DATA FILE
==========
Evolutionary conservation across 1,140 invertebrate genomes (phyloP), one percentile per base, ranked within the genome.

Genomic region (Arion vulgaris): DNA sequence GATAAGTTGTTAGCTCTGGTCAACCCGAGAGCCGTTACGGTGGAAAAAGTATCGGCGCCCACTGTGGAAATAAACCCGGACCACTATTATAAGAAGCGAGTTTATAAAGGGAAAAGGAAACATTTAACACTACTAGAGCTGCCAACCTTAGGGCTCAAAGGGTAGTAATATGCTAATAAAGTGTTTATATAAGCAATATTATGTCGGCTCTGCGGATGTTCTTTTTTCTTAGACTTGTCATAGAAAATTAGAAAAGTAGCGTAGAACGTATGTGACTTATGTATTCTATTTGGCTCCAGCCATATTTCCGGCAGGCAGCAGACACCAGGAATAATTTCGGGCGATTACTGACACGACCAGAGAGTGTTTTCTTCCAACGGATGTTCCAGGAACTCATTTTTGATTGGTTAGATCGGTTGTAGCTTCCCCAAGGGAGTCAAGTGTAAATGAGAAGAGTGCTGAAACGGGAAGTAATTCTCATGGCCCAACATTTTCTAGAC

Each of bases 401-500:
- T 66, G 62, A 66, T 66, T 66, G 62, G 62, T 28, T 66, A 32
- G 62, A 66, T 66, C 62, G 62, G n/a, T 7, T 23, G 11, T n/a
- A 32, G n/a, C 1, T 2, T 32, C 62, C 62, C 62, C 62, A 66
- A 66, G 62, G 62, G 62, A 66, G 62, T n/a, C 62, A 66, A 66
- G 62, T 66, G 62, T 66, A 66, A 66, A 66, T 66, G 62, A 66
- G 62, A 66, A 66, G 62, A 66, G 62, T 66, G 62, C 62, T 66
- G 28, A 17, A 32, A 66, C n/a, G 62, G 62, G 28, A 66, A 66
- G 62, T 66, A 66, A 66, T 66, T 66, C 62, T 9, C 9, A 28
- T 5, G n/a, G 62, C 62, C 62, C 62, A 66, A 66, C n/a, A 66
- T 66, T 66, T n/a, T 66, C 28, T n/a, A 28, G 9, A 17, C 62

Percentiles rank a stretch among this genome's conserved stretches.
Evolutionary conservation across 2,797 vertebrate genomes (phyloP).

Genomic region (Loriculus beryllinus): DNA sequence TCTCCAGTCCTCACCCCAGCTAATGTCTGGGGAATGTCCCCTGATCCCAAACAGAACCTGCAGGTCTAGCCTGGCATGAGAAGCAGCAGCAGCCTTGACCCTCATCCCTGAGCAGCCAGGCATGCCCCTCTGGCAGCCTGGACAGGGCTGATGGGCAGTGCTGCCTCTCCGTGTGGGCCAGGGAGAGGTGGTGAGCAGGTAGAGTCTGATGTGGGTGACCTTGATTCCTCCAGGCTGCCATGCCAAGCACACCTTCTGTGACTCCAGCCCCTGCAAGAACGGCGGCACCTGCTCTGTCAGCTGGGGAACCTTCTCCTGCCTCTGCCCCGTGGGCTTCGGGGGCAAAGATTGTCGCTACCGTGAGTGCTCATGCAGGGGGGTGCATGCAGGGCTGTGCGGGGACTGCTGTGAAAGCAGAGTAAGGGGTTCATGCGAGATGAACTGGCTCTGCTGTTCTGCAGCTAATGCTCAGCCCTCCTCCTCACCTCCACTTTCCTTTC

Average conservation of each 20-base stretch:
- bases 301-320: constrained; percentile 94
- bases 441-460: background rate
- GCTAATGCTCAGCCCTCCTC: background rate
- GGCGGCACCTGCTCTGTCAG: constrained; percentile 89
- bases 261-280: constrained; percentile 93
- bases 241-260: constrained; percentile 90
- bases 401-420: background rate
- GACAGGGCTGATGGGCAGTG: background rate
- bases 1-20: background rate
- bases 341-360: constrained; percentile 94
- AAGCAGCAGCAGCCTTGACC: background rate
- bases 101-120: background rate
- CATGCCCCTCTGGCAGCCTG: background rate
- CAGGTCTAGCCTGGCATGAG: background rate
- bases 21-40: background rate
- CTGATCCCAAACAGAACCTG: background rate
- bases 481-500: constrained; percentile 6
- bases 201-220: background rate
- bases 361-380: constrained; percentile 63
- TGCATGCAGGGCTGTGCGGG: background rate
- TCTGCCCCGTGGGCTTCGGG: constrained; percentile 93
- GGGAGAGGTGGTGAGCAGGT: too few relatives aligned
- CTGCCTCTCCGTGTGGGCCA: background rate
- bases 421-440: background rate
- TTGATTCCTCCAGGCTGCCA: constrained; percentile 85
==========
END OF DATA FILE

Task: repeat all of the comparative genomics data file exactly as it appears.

Evolutionary conservation across 1,140 invertebrate genomes (phyloP), one percentile per base, ranked within the genome.

Genomic region (Arion vulgaris): DNA sequence GATAAGTTGTTAGCTCTGGTCAACCCGAGAGCCGTTACGGTGGAAAAAGTATCGGCGCCCACTGTGGAAATAAACCCGGACCACTATTATAAGAAGCGAGTTTATAAAGGGAAAAGGAAACATTTAACACTACTAGAGCTGCCAACCTTAGGGCTCAAAGGGTAGTAATATGCTAATAAAGTGTTTATATAAGCAATATTATGTCGGCTCTGCGGATGTTCTTTTTTCTTAGACTTGTCATAGAAAATTAGAAAAGTAGCGTAGAACGTATGTGACTTATGTATTCTATTTGGCTCCAGCCATATTTCCGGCAGGCAGCAGACACCAGGAATAATTTCGGGCGATTACTGACACGACCAGAGAGTGTTTTCTTCCAACGGATGTTCCAGGAACTCATTTTTGATTGGTTAGATCGGTTGTAGCTTCCCCAAGGGAGTCAAGTGTAAATGAGAAGAGTGCTGAAACGGGAAGTAATTCTCATGGCCCAACATTTTCTAGAC

Each of bases 401-500:
- T 66, G 62, A 66, T 66, T 66, G 62, G 62, T 28, T 66, A 32
- G 62, A 66, T 66, C 62, G 62, G n/a, T 7, T 23, G 11, T n/a
- A 32, G n/a, C 1, T 2, T 32, C 62, C 62, C 62, C 62, A 66
- A 66, G 62, G 62, G 62, A 66, G 62, T n/a, C 62, A 66, A 66
- G 62, T 66, G 62, T 66, A 66, A 66, A 66, T 66, G 62, A 66
- G 62, A 66, A 66, G 62, A 66, G 62, T 66, G 62, C 62, T 66
- G 28, A 17, A 32, A 66, C n/a, G 62, G 62, G 28, A 66, A 66
- G 62, T 66, A 66, A 66, T 66, T 66, C 62, T 9, C 9, A 28
- T 5, G n/a, G 62, C 62, C 62, C 62, A 66, A 66, C n/a, A 66
- T 66, T 66, T n/a, T 66, C 28, T n/a, A 28, G 9, A 17, C 62

Percentiles rank a stretch among this genome's conserved stretches.
Evolutionary conservation across 2,797 vertebrate genomes (phyloP).

Genomic region (Loriculus beryllinus): DNA sequence TCTCCAGTCCTCACCCCAGCTAATGTCTGGGGAATGTCCCCTGATCCCAAACAGAACCTGCAGGTCTAGCCTGGCATGAGAAGCAGCAGCAGCCTTGACCCTCATCCCTGAGCAGCCAGGCATGCCCCTCTGGCAGCCTGGACAGGGCTGATGGGCAGTGCTGCCTCTCCGTGTGGGCCAGGGAGAGGTGGTGAGCAGGTAGAGTCTGATGTGGGTGACCTTGATTCCTCCAGGCTGCCATGCCAAGCACACCTTCTGTGACTCCAGCCCCTGCAAGAACGGCGGCACCTGCTCTGTCAGCTGGGGAACCTTCTCCTGCCTCTGCCCCGTGGGCTTCGGGGGCAAAGATTGTCGCTACCGTGAGTGCTCATGCAGGGGGGTGCATGCAGGGCTGTGCGGGGACTGCTGTGAAAGCAGAGTAAGGGGTTCATGCGAGATGAACTGGCTCTGCTGTTCTGCAGCTAATGCTCAGCCCTCCTCCTCACCTCCACTTTCCTTTC

Average conservation of each 20-base stretch:
- bases 301-320: constrained; percentile 94
- bases 441-460: background rate
- GCTAATGCTCAGCCCTCCTC: background rate
- GGCGGCACCTGCTCTGTCAG: constrained; percentile 89
- bases 261-280: constrained; percentile 93
- bases 241-260: constrained; percentile 90
- bases 401-420: background rate
- GACAGGGCTGATGGGCAGTG: background rate
- bases 1-20: background rate
- bases 341-360: constrained; percentile 94
- AAGCAGCAGCAGCCTTGACC: background rate
- bases 101-120: background rate
- CATGCCCCTCTGGCAGCCTG: background rate
- CAGGTCTAGCCTGGCATGAG: background rate
- bases 21-40: background rate
- CTGATCCCAAACAGAACCTG: background rate
- bases 481-500: constrained; percentile 6
- bases 201-220: background rate
- bases 361-380: constrained; percentile 63
- TGCATGCAGGGCTGTGCGGG: background rate
- TCTGCCCCGTGGGCTTCGGG: constrained; percentile 93
- GGGAGAGGTGGTGAGCAGGT: too few relatives aligned
- CTGCCTCTCCGTGTGGGCCA: background rate
- bases 421-440: background rate
- TTGATTCCTCCAGGCTGCCA: constrained; percentile 85